Date: 12/2014 Publisher: Geophysical Research Letters DOI: 10.1002/2014GL062020 Available at: http://doi.wiley.com/10.1002/2014GL062020
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Authors: Fennell J. F., Roeder J. L., Kurth W S, Henderson M G, Larsen B A, et al.
Title: Van Allen Probes observations of direct wave-particle interactions
Abstract: Quasiperiodic increases, or “bursts,” of 17–26 keV electron fluxes in conjunction with chorus wave bursts were observed following a plasma injection on 13 January 2013. The pitch angle distributions changed during the burst events, evolving from sinN(α) to distributions that formed maxima at α = 75–80°, while fluxes at 90° and <60° remained nearly unchanged. The observations occurred outside of the plasmasphere in the postmidnight region and were observed by both Van Allen Probes. Density, cyclotron frequency, and pitch angle of the peak flux were used to estimate resonant electron energy. The result of ~15–35 keV is consistent with the energies of the electrons showing the flux enhancements and corresponds to electrons in and above the steep flux gradient that signa. . .
Date: 03/2014 Publisher: Geophysical Research Letters Pages: 1869 - 1875 DOI: 10.1002/2013GL059165 Available at: http://doi.wiley.com/10.1002/2013GL059165
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Authors: Fu Xiangrong, Cowee Misa M., Friedel Reinhard H., Funsten Herbert O, Gary Peter, et al.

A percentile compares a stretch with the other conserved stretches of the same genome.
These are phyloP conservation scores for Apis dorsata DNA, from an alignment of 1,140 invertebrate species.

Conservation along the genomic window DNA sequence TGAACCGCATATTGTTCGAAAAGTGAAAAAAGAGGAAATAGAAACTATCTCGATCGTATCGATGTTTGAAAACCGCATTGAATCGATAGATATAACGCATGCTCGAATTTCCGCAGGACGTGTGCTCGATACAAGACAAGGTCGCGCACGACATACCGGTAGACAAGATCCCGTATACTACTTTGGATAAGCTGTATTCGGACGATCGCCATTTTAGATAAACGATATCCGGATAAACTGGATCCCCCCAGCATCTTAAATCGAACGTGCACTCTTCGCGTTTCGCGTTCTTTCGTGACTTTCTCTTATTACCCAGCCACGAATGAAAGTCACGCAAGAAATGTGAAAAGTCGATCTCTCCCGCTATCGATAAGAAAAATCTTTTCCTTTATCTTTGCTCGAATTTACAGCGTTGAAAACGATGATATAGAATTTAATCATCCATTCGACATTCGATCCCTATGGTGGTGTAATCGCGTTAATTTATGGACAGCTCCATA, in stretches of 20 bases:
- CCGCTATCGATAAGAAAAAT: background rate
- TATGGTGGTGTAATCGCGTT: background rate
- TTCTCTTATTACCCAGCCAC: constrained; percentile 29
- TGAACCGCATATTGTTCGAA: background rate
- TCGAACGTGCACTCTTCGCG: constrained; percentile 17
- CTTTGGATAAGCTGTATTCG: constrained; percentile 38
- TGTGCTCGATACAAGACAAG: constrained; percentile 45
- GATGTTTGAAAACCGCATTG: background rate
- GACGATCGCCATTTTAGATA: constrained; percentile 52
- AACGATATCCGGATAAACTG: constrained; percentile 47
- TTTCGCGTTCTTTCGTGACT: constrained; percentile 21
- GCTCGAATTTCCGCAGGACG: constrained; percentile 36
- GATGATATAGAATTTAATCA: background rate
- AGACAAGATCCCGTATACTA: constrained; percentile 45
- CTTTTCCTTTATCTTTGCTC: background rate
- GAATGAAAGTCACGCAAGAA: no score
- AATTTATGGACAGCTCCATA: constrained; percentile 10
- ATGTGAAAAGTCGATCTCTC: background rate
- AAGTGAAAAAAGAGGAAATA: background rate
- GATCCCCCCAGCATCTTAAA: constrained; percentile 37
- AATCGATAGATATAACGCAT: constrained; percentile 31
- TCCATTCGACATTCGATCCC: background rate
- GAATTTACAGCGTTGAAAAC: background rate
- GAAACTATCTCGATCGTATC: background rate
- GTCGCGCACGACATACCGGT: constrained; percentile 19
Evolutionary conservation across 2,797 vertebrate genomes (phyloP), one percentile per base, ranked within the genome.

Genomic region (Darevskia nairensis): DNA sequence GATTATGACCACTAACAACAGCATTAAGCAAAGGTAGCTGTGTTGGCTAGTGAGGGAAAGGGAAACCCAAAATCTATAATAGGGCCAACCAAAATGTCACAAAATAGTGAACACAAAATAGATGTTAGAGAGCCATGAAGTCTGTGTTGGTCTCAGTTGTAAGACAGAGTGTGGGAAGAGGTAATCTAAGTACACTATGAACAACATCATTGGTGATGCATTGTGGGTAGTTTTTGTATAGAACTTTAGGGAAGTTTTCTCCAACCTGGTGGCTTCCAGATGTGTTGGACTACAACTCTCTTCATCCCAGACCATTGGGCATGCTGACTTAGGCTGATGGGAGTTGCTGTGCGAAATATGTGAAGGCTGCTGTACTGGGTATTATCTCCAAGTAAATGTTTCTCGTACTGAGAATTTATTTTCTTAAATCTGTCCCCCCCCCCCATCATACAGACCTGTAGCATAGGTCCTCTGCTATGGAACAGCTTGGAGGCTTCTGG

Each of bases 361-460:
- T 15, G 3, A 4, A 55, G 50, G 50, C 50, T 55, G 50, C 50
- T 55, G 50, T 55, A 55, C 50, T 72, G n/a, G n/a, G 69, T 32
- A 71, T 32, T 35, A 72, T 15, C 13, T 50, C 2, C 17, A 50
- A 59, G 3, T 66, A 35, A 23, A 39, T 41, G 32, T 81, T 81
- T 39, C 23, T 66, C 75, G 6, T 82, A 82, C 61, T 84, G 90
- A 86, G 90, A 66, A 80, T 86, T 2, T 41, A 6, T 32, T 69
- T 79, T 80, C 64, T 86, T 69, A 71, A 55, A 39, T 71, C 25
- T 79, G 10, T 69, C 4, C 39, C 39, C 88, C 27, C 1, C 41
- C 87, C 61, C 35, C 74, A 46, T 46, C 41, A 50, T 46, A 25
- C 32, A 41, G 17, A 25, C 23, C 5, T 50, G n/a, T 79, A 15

Title: Whistler Anisotropy Instabilities as the Source of Banded Chorus: Van Allen Probes Observations and Particle-in-Cell Simulations
Abstract: Magnetospheric banded chorus is enhanced whistler waves with frequencies ωr < Ωe, where Ωe is the electron cyclotron frequency, and a characteristic spectral gap at ωr ≃ Ωe/2. This paper uses spacecraft observations and two-dimensional particle-in-cell (PIC) simulations in a magnetized, homogeneous, collisionless plasma to test the hypothesis that banded chorus is due to local linear growth of two branches of the whistler anisotropy instability excited by two distinct, anisotropic electron components of significantly different temperatures. The electron densities and temperatures are derived from HOPE instrument measurements on the Van Allen Probes A satellite during a banded chorus event on 1 November 2012. The observations are consistent with a three-component electron mod. . .
Date: 10/2014 Publisher: Journal of Geophysical Research: Space Physics DOI: 10.1002/2014JA020364 Available at: http://doi.wiley.com/10.1002/2014JA020364
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2013
Authors: Ginet G P, ’Brien T P, Huston S L, Johnston W R, Guild T B, et al.